History III

Restoration work in progress during 2010.
Restoration work in progress during 2010.

Following the 7th Duke’s death it was no longer possible for the Richmond and Gordon family to maintain all its previous financial commitments.  This meant that Gordon Chapel was left without a Rector and with a very uncertain future.  During this difficult period the chapel was fortunate to have the services of the Reverend Clarence Wolfe who was Warden and Chaplain of the Orphanage at Aberlour (as well as being Rector there).  Mr Wolfe, a man of tireless energy, helped out at Fochabers whenever he could; clergy from Holy Trinity in Elgin also assisted but Dean Wolfe (he was appointed Dean of the Diocese in 1946) continued to oversee Gordon Chapel until 1960.

In 1935, a worse fate befell the estate.  The death of the 8th Duke, only seven years after his father, meant that the Gordon Lennox family were faced with heavy death duties.  The 9th Duke took the reluctant decision to sell the Scottish estates and concentrate the family’s holdings on Goodwood.  The Chapel was among the ‘miscellaneous properties’ included in the sale.  It was purchased by the Crown Estates Commissioner.  Mr Wolfe managed to maintain regular worship until the outbreak of the Second World War.  However, the chapel was closed during hostilities and, like Gordon Castle itself, had, at one point, troops billeted in it.

After the War, the Crown Estates Commissioners proposed to sell it as a cinema.  Fortunately, this did not happen thanks largely to the tenacity of Miss Bruce, Mrs Brander and Mrs Etheldreda Baxter and her husband, William, the daughter-in-law and son of the founders of W.A. Baxter and Sons.  William and Etheldreda Baxter were faithful members of the remnants of the Episcopal congregation in Fochabers.  The purchase of the chapel finally came about in 1950 thanks in part to the financial assistance of the Dunderdale Trust.  In 1956, the Reverend Michael Wolfe (son of Dean Wolfe) became first Rector-in-Residence.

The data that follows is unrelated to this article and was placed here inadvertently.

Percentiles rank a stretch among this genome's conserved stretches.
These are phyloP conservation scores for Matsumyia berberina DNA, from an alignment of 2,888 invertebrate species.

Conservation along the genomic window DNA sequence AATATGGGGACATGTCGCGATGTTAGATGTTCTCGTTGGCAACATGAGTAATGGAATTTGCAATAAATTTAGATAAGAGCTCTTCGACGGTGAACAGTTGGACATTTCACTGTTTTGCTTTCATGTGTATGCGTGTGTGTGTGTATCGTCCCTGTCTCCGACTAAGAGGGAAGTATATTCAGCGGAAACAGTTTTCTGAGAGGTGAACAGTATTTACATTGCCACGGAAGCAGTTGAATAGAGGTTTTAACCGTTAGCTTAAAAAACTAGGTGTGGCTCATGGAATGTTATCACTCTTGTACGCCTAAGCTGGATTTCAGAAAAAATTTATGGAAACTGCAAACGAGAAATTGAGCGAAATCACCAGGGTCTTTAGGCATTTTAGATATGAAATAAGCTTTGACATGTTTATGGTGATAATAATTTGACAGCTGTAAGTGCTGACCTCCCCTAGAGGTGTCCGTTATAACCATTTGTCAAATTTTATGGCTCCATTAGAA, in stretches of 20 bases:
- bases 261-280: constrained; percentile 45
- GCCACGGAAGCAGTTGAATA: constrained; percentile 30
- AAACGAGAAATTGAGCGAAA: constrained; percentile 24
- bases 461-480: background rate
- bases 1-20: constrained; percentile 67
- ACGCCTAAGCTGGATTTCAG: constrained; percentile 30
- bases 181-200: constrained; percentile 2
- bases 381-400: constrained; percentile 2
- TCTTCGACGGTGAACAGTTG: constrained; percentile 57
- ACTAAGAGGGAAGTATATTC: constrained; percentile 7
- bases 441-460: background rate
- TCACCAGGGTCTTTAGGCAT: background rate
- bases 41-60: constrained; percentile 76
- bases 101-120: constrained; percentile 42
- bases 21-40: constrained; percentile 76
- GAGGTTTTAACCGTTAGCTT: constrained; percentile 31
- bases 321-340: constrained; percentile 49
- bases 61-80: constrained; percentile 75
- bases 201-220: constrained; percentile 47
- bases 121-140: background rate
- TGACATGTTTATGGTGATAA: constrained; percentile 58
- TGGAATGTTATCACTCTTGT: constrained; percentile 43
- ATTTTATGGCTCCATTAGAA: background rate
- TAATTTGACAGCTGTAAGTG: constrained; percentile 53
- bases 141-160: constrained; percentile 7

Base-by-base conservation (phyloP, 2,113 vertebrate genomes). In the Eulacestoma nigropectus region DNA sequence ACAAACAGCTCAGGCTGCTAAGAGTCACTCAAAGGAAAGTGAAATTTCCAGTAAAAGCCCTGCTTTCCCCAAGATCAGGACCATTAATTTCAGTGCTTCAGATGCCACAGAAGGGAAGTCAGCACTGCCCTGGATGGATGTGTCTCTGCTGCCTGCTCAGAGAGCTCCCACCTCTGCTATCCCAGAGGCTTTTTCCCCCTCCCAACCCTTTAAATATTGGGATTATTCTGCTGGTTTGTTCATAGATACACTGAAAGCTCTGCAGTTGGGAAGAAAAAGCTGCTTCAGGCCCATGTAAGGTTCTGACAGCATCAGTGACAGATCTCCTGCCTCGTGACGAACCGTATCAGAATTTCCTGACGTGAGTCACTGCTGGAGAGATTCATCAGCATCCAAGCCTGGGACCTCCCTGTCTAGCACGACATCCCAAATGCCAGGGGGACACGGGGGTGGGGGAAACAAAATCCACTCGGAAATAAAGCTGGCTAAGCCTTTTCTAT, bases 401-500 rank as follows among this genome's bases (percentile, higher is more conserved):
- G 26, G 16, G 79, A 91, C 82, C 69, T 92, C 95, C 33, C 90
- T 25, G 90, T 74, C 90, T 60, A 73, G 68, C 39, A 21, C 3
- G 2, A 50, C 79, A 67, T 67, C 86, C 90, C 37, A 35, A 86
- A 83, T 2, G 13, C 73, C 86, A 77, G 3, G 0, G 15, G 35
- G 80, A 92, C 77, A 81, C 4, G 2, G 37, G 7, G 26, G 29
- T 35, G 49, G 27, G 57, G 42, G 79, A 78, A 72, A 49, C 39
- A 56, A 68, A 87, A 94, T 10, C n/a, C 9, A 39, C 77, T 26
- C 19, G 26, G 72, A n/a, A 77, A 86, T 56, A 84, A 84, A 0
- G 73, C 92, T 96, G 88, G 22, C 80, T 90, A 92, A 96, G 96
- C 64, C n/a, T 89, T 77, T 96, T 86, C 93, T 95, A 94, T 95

Various alterations were carried out both to the chapel itself and to the rectory flat.  The chapel’s relationship with the Gordon Lennox family was also renewed with the purchase of the Castle and policies by Sir George Gordon Lennox.  Sir George and his wife were regular worshippers at the chapel.  Sir George is commemorated in the St Andrew’s window.

In December 2004, a new era for Gordon Chapel opened when Revd. Alison Simpson became Priest-in-Charge.  Alison was also Rector of the Isla-Deveron Group (covering Keith, Huntly and Aberchirder).  In the late summer of 2009, Alison left to take up the charge of Rector in Nairn.  For a year, until December 2010, Gordon Chapel was served by two interim priests, the husband and wife team of David and Loma Balfour.  During their tenure,  Gordon Chapel underwent a major programme of restoration (including re-harling the entire building and a new roof).  This was funded through a generous bequest from Robert and Jean Pringle.  Services in the main church resumed in December 2010 when the Reverend Frances Forshaw became the Mission Priest for the East of the Diocese, resident in Gordon Chapel.  The congregation has been delighted to welcome Frances and her husband James to the Rectory.

Despite the vicissitudes of the last one hundred and seventy years, Gordon Chapel is today home to a strong and devoted congregation.  It is a place of beauty and peace, proud of its history and its traditions but one which confidently looks forward to the future.